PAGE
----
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Thyroid UK
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Severe ankle stiffness/pain with Hypothyroidism

Hi everyone, I was diagnosed with Hypothyroidism 4 months ago. TSH was over 150 so I started off on Levothyroxin .100. After 6 weeks my TSH went down to 10 after an increase to .112. The thing is that I feel better energy wise, but I now have severe ankle and joint pain. It is BAD especially when I haven’t moved in a while. My dose was just increased to .125 and the pain is even worse. What could be causing this? I can’t see a doctor for another month but I feel like it’s really affecting my joints. Also, my dose was increased because my TSH went up to 11 after another 6 weeks. I’m still losing hair, and have some really bad days with a lot of fatigue. Did anyone experience this before? How did it get better? I understand my TSH is still not optimal but it doesn’t make sense for my joints to get worse.

8 Replies

Just4kikzzz It would be a good idea to get nutrients tested. Ask for

Vit D




Come back with results (include reference ranges) and we can see if you have any low levels or deficiencies.

Some people experience joint pain with low Vit D. I had severe Vit D deficiency but didn't get pain, although my ankles would be sort of 'locked' when I got up in the morning and I had to shuffle along when I got out of bed, it eased off after a while, but I had it every morning. I don't get it now that my Vit D is at optimal level.


Thank-you! This gives me hope that I can eventually feel better. My joint pain is worse right after getting up out of bed. Once I get going it eases up until I stop moving again. I definitely plan on getting my vitamins checked as someone else replied the same thing, especially the Vit D. I might just start taking Vit D now and see if I notice a difference. It’s very hard being in pain and losing so much hair as I wait for results.


Just4kikzzz Please don't start supplementing Vit D without testing. You need to know your level so that you can supplement with the correct dose, D3 is fat soluble so excess doesn't get excreted, it gets stored and can build up to toxicity level.

Also, there are important cofactors needed when taking D3.

You can do a quick and easy fingerprick blood spot test, which will be back in a couple of days (quicker than your surgery)


Post the result when you have it for suggestions for dose and information about the cofactors needed.


Do you know if you have high antibodies, i.e. Hashimoto's also called autoimmune thyroid disease

Ask GP to test TPO Thyroid antibodies if not been tested

Do you have any FT4 or FT3 blood test results (and ranges)

Would suspect low vitamins, especially D

But you could also have low FT3 trouble is NHS very rarely tests this

If you can't get full thyroid and vitamin testing from GP


Medichecks Thyroid plus ultra vitamin or Blue Horizon Thyroid plus eleven are the most popular choice. DIY finger prick test or option to pay extra for private blood draw. Both companies often have money off offers. DIY finger prick test or option to pay extra for private blood draw or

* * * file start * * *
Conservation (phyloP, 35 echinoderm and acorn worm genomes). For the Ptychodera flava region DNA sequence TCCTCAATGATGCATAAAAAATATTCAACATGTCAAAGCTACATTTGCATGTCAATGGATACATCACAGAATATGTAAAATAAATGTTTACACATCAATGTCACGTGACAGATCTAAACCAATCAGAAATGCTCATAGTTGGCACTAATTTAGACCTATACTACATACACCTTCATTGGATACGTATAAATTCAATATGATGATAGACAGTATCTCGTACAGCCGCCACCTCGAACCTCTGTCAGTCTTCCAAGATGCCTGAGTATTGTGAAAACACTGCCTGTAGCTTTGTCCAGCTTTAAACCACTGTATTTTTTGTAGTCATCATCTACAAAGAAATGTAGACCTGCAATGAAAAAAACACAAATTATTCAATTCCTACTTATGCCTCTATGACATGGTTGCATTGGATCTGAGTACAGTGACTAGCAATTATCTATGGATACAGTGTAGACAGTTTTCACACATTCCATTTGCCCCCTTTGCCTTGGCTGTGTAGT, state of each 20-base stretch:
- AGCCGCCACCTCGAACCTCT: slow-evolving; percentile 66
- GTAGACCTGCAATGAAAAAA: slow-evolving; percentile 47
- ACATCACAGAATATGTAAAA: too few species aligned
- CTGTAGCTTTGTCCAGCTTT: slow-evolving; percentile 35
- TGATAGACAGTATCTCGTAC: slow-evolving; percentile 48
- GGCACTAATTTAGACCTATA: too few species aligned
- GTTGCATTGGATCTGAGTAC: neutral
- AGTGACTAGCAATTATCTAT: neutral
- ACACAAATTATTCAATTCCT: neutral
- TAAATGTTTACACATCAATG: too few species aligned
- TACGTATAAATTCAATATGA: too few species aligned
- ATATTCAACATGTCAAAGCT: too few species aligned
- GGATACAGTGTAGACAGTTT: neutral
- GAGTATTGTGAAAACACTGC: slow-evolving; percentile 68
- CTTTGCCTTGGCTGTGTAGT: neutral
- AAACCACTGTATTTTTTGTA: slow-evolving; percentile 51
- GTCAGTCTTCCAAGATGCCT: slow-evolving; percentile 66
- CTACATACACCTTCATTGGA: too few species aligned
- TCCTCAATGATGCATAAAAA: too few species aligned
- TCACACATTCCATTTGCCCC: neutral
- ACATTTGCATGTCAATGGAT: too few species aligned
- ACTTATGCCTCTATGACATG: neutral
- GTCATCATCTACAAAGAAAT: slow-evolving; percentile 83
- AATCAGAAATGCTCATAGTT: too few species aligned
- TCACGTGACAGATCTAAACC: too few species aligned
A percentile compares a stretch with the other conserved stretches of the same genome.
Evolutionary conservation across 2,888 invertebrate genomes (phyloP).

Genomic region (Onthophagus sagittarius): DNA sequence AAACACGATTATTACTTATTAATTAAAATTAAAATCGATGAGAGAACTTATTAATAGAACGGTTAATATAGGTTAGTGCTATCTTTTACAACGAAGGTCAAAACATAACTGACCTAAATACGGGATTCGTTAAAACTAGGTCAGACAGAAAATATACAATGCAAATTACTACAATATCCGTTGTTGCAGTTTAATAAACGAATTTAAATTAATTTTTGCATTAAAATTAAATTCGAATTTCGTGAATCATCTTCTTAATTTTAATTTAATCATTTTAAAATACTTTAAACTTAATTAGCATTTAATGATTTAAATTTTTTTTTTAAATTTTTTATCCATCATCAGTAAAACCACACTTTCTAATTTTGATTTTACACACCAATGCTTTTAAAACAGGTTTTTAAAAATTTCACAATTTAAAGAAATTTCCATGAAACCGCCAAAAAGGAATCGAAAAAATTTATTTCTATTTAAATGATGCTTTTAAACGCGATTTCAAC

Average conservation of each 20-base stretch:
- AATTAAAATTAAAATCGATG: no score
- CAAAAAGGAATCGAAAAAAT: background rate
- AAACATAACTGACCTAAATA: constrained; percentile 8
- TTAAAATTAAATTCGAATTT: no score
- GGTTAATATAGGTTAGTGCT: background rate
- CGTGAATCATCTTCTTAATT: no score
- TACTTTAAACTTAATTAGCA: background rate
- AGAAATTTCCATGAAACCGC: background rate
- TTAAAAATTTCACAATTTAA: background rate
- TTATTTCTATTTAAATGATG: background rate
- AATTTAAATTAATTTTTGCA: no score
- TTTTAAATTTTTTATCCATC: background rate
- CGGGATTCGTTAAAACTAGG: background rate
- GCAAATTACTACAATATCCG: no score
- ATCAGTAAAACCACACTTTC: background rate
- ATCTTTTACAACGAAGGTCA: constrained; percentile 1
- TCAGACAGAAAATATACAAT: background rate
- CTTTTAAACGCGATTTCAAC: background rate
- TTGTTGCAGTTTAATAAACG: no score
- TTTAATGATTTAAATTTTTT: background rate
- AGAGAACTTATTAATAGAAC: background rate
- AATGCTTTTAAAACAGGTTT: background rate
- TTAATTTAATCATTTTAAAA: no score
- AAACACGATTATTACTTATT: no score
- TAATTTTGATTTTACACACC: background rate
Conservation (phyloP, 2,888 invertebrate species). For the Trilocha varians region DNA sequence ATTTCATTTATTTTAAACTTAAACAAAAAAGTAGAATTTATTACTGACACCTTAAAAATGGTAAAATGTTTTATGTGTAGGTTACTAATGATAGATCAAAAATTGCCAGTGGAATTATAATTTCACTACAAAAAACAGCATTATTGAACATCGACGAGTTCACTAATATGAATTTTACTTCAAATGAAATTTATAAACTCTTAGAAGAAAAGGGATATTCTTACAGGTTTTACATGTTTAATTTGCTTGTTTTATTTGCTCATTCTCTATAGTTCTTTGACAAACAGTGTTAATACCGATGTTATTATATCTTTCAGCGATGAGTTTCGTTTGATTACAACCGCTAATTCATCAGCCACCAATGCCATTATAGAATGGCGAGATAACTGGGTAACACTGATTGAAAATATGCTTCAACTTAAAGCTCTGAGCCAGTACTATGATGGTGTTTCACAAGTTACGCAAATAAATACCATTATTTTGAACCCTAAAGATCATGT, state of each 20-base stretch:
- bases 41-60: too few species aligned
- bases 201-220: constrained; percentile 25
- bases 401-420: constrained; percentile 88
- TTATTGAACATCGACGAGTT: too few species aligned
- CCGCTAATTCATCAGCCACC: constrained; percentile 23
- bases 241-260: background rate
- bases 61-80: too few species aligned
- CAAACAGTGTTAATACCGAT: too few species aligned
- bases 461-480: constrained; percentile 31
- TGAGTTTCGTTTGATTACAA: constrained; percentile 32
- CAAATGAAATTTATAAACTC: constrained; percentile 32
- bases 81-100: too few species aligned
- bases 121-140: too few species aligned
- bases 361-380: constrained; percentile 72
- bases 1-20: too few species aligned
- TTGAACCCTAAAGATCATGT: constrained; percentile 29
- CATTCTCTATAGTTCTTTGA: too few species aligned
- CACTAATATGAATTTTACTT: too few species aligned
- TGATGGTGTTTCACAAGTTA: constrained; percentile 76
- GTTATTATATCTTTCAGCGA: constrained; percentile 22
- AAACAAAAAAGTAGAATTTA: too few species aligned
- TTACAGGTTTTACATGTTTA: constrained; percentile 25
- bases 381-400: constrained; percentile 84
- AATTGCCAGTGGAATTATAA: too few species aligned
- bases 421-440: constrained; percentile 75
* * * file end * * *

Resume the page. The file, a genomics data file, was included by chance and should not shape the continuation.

All thyroid tests should be done as early as possible in morning and fasting and don't take Levo in the 24 hours prior to test, delay and take straight after. This gives highest TSH and most consistent results

1 like

Thank-you for your reply. I am now waiting for the lab results for antibodies. So far, I just know that my T4 is in the normal range. I don’t know about T3. Thank-you for your advice, I didn’t know that I should delay Levo before labs. I looked up Vitamin D deficiency symptoms and I hope that it is that, as my doctor is testing for RA. It’s just so difficult to be in limbo as I wait for results.


It is important to test for vitamin D levels as Seaside Susie says.

I was evaluated for RA - and it's now diagnosed as a different inflammatory arthritis - Psoriatic Arthritis. However, as low vitamin D is common to both, it might seem odd that vitamin D might make a difference to you but it can.

For various reasons, even with supplementation, I don't move out of the severely deficient category of results - but, possibly because I can be what I think of as "very severely deficient", my joints can feel remarkably better if I manage to work up to "moderately severe deficiency" - I'm still categorised as "severely deficient" by the blood test results but those few points can sometimes make a tremendous difference to me.

It might not be the same difference for someone who is a bit more 'replete' than I am but that is my experience as someone who is "severely deficient".

ETA: plantar fasciitis is common with psoriatic arthritis and some other 'flavours' of inflammatory arthritis.


I had severe ankle stiffness in the morning and pain in my heels when I first got out of bed. It is caused by a condition called plantar fasciitis :


In my own case it was caused by one or other or both of :

1) Low T3

2) Low nutrients - B vitamins, iron and ferritin, vitamin D

Personally, I think in my own case that I had to fix all of these and bring them up to optimal before the foot/ankle problems disappeared, which thankfully they did.

Most treatment of plantar fasciitis is based on trying to manage the symptoms, for example with shoe inserts and supports, and foot/ankle exercises. I didn't need to do any of these - fixing the cause did the job.


All doctors can do is paper over the cause with hormones, and if that doesn't work, then they increase the dosage, and if that doesn't work, then they increase the dosage, until you get a mass of other problems. To address the core issue, which is autoimmune disease, change what you eat - many "everyday" foods are toxic to many individuals and create anti-bodies, which in turn attack the organs. The Paleo Diet Solution is where you begin to unravel all of this, and take your life back.


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